• 11:00 a.m. – 1:45 a.m. – Final Comments/Thoughts from Task Force Members
  • 11:45 a.m. – 12:15 p.m.  – Joanna Dornfeld, Chief of Staff, Governor Mark Dayton
  • 12:15 p.m. – Adjourn

Task Force members are invited to attend lunch hosted by the MHTA at the Downtowner Woodfire Grill, 253 West 7th Street, St. Paul, MN 55102 following the meeting.

Governor’s Task Force on Broadband Releases Final Annual Report

The official, final MN Broadband Task Force Report is released…

The Governor’s Task Force on Broadband released its final Annual Report today, which includes recommendations for Governor Dayton, the legislature, and other policy makers to consider in the 2019 Legislative Session.
The report contains eight recommendations aimed at ensuring every Minnesotan has access to broadband:
 Fund the Office of Broadband Development through the base budget at levels sufficient for it to meet its statutory mandates and create an OBD operating fund to advance and promote programs and projects to improve broadband adoption and use, and the maintain existing partnership with the Minnesota Department of Commerce.
 Provide on-going biennial funding of the Border-to-Border Broadband Development Grant Program at $69.7 million per biennia until the state achieves its broadband speed goals.
 Provide direct funding to the Department of Employment and Economic Development for broadband mapping.
 Establish a legislative cybersecurity commission to enable information-sharing between policy-makers, state agencies, and private industry related to Minnesota’s cybersecurity infrastructure, cybersecurity workforce issues and emerging technology, whose scope of work includes: (a) developing legislation to support and strengthen Minnesota’s cybersecurity infrastructure, and (b) providing input or recommendations related to developing a multi-year strategic plan to secure Minnesota’s IT environments.

 Continue to understand the advances in technology that will drive both the demand for better broadband access and that will enable the delivery of broadband access to its
 Take action to promote and communicate dig once policies, including development and dissemination of best practices and model policies to state agencies and other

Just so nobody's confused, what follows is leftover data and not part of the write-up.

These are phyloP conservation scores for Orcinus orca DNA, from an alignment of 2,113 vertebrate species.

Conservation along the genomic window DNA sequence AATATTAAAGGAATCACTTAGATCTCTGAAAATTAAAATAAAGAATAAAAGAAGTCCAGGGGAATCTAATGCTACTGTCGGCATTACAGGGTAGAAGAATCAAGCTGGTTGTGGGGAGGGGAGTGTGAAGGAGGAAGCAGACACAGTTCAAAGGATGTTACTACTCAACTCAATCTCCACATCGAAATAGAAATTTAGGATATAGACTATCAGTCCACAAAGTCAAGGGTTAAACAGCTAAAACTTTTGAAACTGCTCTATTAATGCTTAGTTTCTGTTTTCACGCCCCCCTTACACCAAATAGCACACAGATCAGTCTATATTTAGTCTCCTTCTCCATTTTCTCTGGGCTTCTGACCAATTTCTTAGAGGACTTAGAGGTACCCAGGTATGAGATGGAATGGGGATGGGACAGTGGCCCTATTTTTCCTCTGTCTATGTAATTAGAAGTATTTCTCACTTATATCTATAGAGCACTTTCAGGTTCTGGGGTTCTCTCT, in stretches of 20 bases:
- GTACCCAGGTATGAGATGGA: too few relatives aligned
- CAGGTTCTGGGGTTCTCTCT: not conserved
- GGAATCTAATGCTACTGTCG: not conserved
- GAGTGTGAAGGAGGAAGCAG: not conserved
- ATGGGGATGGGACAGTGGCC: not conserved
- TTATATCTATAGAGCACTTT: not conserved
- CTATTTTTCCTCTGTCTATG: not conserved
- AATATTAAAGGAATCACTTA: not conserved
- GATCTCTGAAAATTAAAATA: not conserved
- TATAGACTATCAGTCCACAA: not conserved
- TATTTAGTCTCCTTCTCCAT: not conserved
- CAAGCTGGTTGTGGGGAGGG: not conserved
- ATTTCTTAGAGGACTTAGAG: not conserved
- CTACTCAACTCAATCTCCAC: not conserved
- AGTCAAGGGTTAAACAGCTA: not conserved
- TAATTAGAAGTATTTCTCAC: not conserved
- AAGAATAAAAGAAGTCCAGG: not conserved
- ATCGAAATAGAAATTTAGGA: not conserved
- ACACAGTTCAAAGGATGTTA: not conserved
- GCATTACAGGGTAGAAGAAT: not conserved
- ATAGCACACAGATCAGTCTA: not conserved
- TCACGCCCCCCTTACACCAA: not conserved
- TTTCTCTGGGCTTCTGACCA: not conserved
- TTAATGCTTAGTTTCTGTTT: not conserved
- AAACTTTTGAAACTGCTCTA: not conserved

stakeholders. Ensure that agencies with construction oversight, construction funding, and land stewardship responsibilities ensure that they lead by example in implementing “Dig Once” policies which encourage broadband competition and deployment, including
planning, joint use, construction and notification.
 Fully fund the Telecommunications Equity Aid (TEA) and Regional Library Telecommunications Aid (RLTA) to facilitate broadband in K-12 education and libraries.
 Continue a Minnesota Broadband Task Force as a resource to the Governor and the Legislature on broadband policy with a broad representation of perspectives and
experiences, including provider, community, business and labor interests.
“Over the last seven years Minnesota has made great progress on connecting more households and businesses with broadband,” said Margaret Anderson Kelliher, chair of the Task Force. “We hope to make additional progress, and need continued, ongoing investment in the Border-to-
Border Broadband Development Grant Program and reliable, consistent funding for the Office of Broadband Development. I hope these are priorities for our next governor.”
The Border-to-Border Broadband Development Grant Program, created by the Legislature in 2014, provides funding to build the state’s broadband infrastructure and promote broadband access in unserved and underserved areas of the state. The grants provide up to a dollar-for dollar match on funds, not to exceed $5 million for any one project, and are distributed to qualified entities. Since 2014, the program leveraged $110.6 million in matching local and/or private investments, making service available to more than 34,000 households and 5,200 businesses across Minnesota.